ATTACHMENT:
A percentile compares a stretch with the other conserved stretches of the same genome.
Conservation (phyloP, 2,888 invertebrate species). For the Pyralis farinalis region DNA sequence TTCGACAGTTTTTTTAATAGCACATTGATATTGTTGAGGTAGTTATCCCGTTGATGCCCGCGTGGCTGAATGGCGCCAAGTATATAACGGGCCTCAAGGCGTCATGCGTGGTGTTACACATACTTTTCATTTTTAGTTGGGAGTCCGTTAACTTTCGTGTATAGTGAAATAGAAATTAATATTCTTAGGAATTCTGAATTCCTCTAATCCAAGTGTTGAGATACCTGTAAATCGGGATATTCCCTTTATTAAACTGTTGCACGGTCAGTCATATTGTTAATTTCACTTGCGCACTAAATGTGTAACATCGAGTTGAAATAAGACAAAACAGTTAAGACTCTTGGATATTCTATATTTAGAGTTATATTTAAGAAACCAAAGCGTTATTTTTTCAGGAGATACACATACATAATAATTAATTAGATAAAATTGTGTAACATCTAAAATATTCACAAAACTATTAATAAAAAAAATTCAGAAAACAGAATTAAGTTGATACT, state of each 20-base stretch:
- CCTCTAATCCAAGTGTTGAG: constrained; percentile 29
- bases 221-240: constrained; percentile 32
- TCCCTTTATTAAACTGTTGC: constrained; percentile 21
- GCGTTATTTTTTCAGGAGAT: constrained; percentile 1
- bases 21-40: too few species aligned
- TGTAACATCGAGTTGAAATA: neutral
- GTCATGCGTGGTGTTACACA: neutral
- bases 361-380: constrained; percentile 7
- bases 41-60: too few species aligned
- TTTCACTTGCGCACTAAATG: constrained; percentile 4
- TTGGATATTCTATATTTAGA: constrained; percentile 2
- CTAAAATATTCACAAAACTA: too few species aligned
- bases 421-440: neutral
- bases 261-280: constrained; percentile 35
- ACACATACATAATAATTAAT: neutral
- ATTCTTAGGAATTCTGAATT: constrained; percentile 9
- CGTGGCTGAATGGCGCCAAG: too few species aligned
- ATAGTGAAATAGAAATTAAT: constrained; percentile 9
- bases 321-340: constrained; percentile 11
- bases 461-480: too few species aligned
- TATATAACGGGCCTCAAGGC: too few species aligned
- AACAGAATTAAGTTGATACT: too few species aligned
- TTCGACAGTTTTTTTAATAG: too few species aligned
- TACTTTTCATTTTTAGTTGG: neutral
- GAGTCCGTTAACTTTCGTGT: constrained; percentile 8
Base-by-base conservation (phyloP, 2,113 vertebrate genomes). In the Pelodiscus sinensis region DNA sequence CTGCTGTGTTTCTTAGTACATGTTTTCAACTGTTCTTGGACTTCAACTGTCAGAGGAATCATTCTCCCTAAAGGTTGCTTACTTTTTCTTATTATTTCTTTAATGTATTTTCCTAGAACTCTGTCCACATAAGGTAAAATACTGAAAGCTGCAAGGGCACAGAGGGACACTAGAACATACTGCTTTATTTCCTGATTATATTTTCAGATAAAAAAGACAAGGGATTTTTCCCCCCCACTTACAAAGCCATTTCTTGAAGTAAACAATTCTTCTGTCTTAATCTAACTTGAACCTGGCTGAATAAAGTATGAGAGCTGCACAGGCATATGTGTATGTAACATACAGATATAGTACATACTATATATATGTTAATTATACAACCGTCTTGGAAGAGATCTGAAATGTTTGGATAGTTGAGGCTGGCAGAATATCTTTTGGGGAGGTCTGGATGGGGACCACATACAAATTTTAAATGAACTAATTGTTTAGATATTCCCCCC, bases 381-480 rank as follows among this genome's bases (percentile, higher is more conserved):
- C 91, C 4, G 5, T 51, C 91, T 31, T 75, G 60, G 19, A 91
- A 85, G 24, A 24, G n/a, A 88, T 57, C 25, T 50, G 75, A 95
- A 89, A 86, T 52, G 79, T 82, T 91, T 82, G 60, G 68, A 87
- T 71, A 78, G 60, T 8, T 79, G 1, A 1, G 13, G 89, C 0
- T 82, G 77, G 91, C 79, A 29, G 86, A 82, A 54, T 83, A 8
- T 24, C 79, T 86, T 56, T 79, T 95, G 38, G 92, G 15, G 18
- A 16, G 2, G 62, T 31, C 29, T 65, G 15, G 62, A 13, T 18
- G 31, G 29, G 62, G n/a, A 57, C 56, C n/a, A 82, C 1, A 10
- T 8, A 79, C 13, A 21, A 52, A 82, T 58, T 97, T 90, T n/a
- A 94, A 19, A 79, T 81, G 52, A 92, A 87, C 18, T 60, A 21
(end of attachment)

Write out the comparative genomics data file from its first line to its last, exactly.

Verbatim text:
A percentile compares a stretch with the other conserved stretches of the same genome.
Conservation (phyloP, 2,888 invertebrate species). For the Pyralis farinalis region DNA sequence TTCGACAGTTTTTTTAATAGCACATTGATATTGTTGAGGTAGTTATCCCGTTGATGCCCGCGTGGCTGAATGGCGCCAAGTATATAACGGGCCTCAAGGCGTCATGCGTGGTGTTACACATACTTTTCATTTTTAGTTGGGAGTCCGTTAACTTTCGTGTATAGTGAAATAGAAATTAATATTCTTAGGAATTCTGAATTCCTCTAATCCAAGTGTTGAGATACCTGTAAATCGGGATATTCCCTTTATTAAACTGTTGCACGGTCAGTCATATTGTTAATTTCACTTGCGCACTAAATGTGTAACATCGAGTTGAAATAAGACAAAACAGTTAAGACTCTTGGATATTCTATATTTAGAGTTATATTTAAGAAACCAAAGCGTTATTTTTTCAGGAGATACACATACATAATAATTAATTAGATAAAATTGTGTAACATCTAAAATATTCACAAAACTATTAATAAAAAAAATTCAGAAAACAGAATTAAGTTGATACT, state of each 20-base stretch:
- CCTCTAATCCAAGTGTTGAG: constrained; percentile 29
- bases 221-240: constrained; percentile 32
- TCCCTTTATTAAACTGTTGC: constrained; percentile 21
- GCGTTATTTTTTCAGGAGAT: constrained; percentile 1
- bases 21-40: too few species aligned
- TGTAACATCGAGTTGAAATA: neutral
- GTCATGCGTGGTGTTACACA: neutral
- bases 361-380: constrained; percentile 7
- bases 41-60: too few species aligned
- TTTCACTTGCGCACTAAATG: constrained; percentile 4
- TTGGATATTCTATATTTAGA: constrained; percentile 2
- CTAAAATATTCACAAAACTA: too few species aligned
- bases 421-440: neutral
- bases 261-280: constrained; percentile 35
- ACACATACATAATAATTAAT: neutral
- ATTCTTAGGAATTCTGAATT: constrained; percentile 9
- CGTGGCTGAATGGCGCCAAG: too few species aligned
- ATAGTGAAATAGAAATTAAT: constrained; percentile 9
- bases 321-340: constrained; percentile 11
- bases 461-480: too few species aligned
- TATATAACGGGCCTCAAGGC: too few species aligned
- AACAGAATTAAGTTGATACT: too few species aligned
- TTCGACAGTTTTTTTAATAG: too few species aligned
- TACTTTTCATTTTTAGTTGG: neutral
- GAGTCCGTTAACTTTCGTGT: constrained; percentile 8
Base-by-base conservation (phyloP, 2,113 vertebrate genomes). In the Pelodiscus sinensis region DNA sequence CTGCTGTGTTTCTTAGTACATGTTTTCAACTGTTCTTGGACTTCAACTGTCAGAGGAATCATTCTCCCTAAAGGTTGCTTACTTTTTCTTATTATTTCTTTAATGTATTTTCCTAGAACTCTGTCCACATAAGGTAAAATACTGAAAGCTGCAAGGGCACAGAGGGACACTAGAACATACTGCTTTATTTCCTGATTATATTTTCAGATAAAAAAGACAAGGGATTTTTCCCCCCCACTTACAAAGCCATTTCTTGAAGTAAACAATTCTTCTGTCTTAATCTAACTTGAACCTGGCTGAATAAAGTATGAGAGCTGCACAGGCATATGTGTATGTAACATACAGATATAGTACATACTATATATATGTTAATTATACAACCGTCTTGGAAGAGATCTGAAATGTTTGGATAGTTGAGGCTGGCAGAATATCTTTTGGGGAGGTCTGGATGGGGACCACATACAAATTTTAAATGAACTAATTGTTTAGATATTCCCCCC, bases 381-480 rank as follows among this genome's bases (percentile, higher is more conserved):
- C 91, C 4, G 5, T 51, C 91, T 31, T 75, G 60, G 19, A 91
- A 85, G 24, A 24, G n/a, A 88, T 57, C 25, T 50, G 75, A 95
- A 89, A 86, T 52, G 79, T 82, T 91, T 82, G 60, G 68, A 87
- T 71, A 78, G 60, T 8, T 79, G 1, A 1, G 13, G 89, C 0
- T 82, G 77, G 91, C 79, A 29, G 86, A 82, A 54, T 83, A 8
- T 24, C 79, T 86, T 56, T 79, T 95, G 38, G 92, G 15, G 18
- A 16, G 2, G 62, T 31, C 29, T 65, G 15, G 62, A 13, T 18
- G 31, G 29, G 62, G n/a, A 57, C 56, C n/a, A 82, C 1, A 10
- T 8, A 79, C 13, A 21, A 52, A 82, T 58, T 97, T 90, T n/a
- A 94, A 19, A 79, T 81, G 52, A 92, A 87, C 18, T 60, A 21